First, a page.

One of my favorite parts of being a naturalist is watching kids discover things they have never seen before. So many children simply don’t get the opportunity to explore outdoors or don’t even know that exploring outside is an option.
Audubon does a lot of programs for schools in schoolyards and local parks. These places are fantastic because the children may have a better chance of going back to visit their neighborhood school or park than they do of coming to the Nature Center.
While some schoolyards are harder to teach in, being mostly grass and a few scattered trees, others have remarkable numbers of things to discover. First graders at Warren Area Elementary Center lit up when we found an animal hiding under a log, and some of them knew EXACTLY what it was. “It’s a gecko!” they shouted.
Geckos aren’t exactly something that lives here, so we started talking about why they thought it looked like a gecko. The wee beastie had four legs, a tail and was generally somewhat lizard shaped. Closer examination showed that it had shiny, slimy skin. The “gecko” was a Red-backed Salamander, the most common animal with a backbone in the forest.
The children lit up with joy. “I’ve never seen a salamander before!” one child screamed, unable to keep her small body still in her excitement. Her joy and inability to keep still reminded me of a puppy getting a treat for the first time, unable to stop wiggling from sheer happiness.
At younger ages, there is a lot of joy and excitement and discovery that happens. As children get older, there is a lot more of the scientific process.
One third grader came running out of the forest with half a skull that was moldering on the forest floor. It was gray and crumbling, had only a couple of teeth in the one tiny part of a jaw that was left, and looked like it would fall apart at any second.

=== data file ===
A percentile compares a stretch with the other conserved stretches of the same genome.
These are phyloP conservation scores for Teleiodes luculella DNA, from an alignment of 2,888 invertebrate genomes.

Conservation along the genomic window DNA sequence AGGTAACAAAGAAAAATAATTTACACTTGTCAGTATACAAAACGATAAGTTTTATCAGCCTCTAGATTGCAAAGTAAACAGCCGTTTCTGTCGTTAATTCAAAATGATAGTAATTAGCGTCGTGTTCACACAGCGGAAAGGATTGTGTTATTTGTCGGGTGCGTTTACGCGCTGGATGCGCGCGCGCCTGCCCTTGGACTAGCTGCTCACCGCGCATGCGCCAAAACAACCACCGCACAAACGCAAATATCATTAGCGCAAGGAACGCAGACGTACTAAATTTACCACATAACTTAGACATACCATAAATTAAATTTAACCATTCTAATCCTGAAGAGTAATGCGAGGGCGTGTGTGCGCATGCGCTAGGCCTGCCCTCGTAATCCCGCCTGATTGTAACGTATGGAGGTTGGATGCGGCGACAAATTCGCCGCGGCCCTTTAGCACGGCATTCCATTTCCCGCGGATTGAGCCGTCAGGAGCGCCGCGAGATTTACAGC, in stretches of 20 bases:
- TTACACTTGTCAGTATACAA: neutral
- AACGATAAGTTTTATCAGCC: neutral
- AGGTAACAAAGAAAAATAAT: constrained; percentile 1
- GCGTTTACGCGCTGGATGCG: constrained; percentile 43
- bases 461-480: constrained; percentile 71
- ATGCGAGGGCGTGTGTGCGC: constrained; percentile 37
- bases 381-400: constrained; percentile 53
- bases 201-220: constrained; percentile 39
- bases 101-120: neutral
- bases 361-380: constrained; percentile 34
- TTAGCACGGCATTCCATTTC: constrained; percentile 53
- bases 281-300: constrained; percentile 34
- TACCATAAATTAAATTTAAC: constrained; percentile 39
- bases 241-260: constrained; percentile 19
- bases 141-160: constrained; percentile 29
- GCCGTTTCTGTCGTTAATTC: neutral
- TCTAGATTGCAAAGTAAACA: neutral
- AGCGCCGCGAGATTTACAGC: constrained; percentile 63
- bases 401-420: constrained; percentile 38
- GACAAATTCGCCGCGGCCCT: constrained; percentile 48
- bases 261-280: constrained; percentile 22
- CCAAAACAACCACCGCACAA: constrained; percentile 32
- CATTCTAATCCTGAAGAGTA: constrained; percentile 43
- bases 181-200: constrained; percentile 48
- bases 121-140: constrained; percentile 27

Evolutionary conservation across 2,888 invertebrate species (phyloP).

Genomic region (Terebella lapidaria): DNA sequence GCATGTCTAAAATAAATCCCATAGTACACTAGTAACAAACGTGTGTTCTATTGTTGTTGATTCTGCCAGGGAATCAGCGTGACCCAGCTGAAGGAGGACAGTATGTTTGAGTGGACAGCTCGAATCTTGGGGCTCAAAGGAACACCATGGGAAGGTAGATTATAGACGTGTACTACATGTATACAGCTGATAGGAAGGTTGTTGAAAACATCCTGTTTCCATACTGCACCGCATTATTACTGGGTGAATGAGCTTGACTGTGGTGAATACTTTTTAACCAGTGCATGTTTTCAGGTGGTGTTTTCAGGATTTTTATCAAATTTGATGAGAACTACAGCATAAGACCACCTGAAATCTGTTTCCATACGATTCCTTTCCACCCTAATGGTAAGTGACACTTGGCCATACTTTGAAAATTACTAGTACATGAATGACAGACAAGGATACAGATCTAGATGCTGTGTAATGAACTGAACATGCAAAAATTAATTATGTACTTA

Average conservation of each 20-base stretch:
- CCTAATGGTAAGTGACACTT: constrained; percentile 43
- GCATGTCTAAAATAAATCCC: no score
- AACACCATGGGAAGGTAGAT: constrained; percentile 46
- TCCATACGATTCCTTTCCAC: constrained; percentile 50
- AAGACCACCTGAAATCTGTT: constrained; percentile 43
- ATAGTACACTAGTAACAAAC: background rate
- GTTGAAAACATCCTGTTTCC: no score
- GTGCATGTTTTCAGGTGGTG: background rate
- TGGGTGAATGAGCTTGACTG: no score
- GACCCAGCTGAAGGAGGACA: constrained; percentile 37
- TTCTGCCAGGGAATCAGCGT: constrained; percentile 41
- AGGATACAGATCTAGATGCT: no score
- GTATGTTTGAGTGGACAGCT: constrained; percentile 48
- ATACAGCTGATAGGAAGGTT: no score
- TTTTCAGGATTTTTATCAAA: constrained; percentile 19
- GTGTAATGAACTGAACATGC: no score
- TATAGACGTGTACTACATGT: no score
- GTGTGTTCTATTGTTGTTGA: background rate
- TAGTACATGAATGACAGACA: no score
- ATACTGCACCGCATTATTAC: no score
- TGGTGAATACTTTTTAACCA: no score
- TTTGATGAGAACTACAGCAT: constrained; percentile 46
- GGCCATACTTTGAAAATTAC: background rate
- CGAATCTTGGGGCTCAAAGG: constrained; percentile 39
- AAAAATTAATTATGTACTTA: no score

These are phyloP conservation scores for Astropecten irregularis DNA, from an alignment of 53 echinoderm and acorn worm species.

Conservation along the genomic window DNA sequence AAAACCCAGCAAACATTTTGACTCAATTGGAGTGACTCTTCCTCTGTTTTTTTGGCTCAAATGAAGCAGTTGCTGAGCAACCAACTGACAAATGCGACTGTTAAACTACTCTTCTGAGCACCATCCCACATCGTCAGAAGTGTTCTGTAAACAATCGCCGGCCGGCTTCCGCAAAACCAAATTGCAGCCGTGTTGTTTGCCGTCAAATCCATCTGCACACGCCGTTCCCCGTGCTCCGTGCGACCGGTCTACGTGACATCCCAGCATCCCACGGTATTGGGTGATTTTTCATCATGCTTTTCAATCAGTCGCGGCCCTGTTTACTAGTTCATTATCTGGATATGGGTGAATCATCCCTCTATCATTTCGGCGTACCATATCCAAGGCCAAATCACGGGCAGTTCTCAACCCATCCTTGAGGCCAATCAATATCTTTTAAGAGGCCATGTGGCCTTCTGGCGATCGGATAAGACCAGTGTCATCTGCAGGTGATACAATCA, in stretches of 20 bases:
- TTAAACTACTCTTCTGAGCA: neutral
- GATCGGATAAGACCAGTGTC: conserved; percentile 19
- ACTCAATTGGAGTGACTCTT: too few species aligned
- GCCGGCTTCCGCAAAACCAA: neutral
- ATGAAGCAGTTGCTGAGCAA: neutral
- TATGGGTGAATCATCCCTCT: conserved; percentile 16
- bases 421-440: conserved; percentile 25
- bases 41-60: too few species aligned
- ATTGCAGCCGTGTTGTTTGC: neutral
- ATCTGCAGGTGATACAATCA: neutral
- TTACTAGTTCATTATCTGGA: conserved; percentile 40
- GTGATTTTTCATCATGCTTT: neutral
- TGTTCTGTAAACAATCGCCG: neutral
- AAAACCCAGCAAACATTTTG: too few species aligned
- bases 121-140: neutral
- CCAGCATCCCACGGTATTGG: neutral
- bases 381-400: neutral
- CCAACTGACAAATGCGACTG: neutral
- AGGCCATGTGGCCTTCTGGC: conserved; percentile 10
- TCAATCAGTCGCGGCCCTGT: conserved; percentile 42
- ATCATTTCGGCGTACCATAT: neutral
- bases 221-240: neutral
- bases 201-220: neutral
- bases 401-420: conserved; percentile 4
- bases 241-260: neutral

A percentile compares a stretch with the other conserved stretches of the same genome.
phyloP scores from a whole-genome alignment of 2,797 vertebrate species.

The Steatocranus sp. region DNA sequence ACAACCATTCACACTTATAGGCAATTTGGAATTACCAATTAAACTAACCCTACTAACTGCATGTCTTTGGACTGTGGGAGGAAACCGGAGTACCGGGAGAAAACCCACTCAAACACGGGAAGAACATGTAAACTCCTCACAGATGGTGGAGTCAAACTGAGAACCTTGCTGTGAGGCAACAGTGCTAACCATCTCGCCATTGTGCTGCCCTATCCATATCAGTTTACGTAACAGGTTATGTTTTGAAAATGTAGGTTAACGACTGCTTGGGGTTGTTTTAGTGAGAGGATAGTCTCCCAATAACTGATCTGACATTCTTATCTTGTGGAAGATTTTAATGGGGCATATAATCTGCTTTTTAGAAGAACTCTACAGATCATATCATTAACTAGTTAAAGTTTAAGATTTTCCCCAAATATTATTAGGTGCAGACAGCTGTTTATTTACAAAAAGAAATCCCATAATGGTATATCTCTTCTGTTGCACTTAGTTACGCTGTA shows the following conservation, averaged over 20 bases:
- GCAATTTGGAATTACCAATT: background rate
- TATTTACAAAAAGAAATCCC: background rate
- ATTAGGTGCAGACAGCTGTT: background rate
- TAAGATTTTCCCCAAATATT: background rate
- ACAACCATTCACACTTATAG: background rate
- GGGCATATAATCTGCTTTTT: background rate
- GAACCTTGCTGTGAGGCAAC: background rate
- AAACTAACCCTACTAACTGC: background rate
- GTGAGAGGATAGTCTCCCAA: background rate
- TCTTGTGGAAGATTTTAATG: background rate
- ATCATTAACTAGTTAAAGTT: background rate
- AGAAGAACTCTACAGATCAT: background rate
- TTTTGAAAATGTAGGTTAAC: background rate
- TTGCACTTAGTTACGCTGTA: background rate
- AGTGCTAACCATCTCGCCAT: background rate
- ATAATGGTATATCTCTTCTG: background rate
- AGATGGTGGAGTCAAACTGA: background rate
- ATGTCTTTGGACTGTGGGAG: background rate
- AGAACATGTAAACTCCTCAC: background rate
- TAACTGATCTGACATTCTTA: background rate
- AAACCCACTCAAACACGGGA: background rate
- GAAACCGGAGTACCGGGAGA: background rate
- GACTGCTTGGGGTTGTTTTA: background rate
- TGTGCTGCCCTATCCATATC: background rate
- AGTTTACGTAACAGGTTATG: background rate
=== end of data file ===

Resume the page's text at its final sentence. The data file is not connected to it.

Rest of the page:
Kids being kids, the first thing they thought it could be was a dinosaur. As we looked at it, the children practiced being scientists and began to notice as many things about it as possible. “It’s gray.” “The teeth are mostly gone.” “The teeth are flat.” “It’s old.”
Paying attention to things is one of the first things that a scientist does. The second part is to wonder about things and ask questions. “How did the animal die?” “What was it?” “Where is the rest of the skull?”
Some of those questions couldn’t be answered, but the students could put together some information from studying the clues left on the skull. The two remaining teeth were molars. (Yes, they knew that.) That they were flat showed the animal ate plants. The skull fit comfortably in the palm of my hand, which meant the animal wasn’t too large.
I wish I had thought of more questions and had more time to ask the children what was happening to the skull. It was slowly turning back into the soil, and all the nutrients and calcium in that skull were becoming part of the forest. This animal ate the leaves and berries of the forest. Its body was made of the forest, from the nuts, leaves and berries it ate. Now, it’s body was going back to the forest. From the forest it grew and to the forest it returned.
Students only get an hour or so with us to explore their schoolyards and parks, but some of the things they experience are things they have never seen or thought of before. As they get older, and learn more about biology in later years, I hope they can pull on some of the real world experiences they had when they were younger to make sense of it all.
These Warren County Schoolyard Explorations are supported by the community through Warren Gives and the Community Foundation of Warren County. Donations through warrengives.org on May 22 directly pay for the costs of schoolyard nature programs in Warren. Anyone can donate.
Audubon Community Nature Center builds and nurtures connections between people and nature. ACNC is located just east of Route 62 between Warren and Jamestown. The trails are open from dawn to dusk as is Liberty, the Bald Eagle. The Nature Center is open from 10 a.m. until 4:30 p.m. daily except Sunday when it opens at 1 p.m. More information can be found online at auduboncnc.org or by calling (716) 569-2345.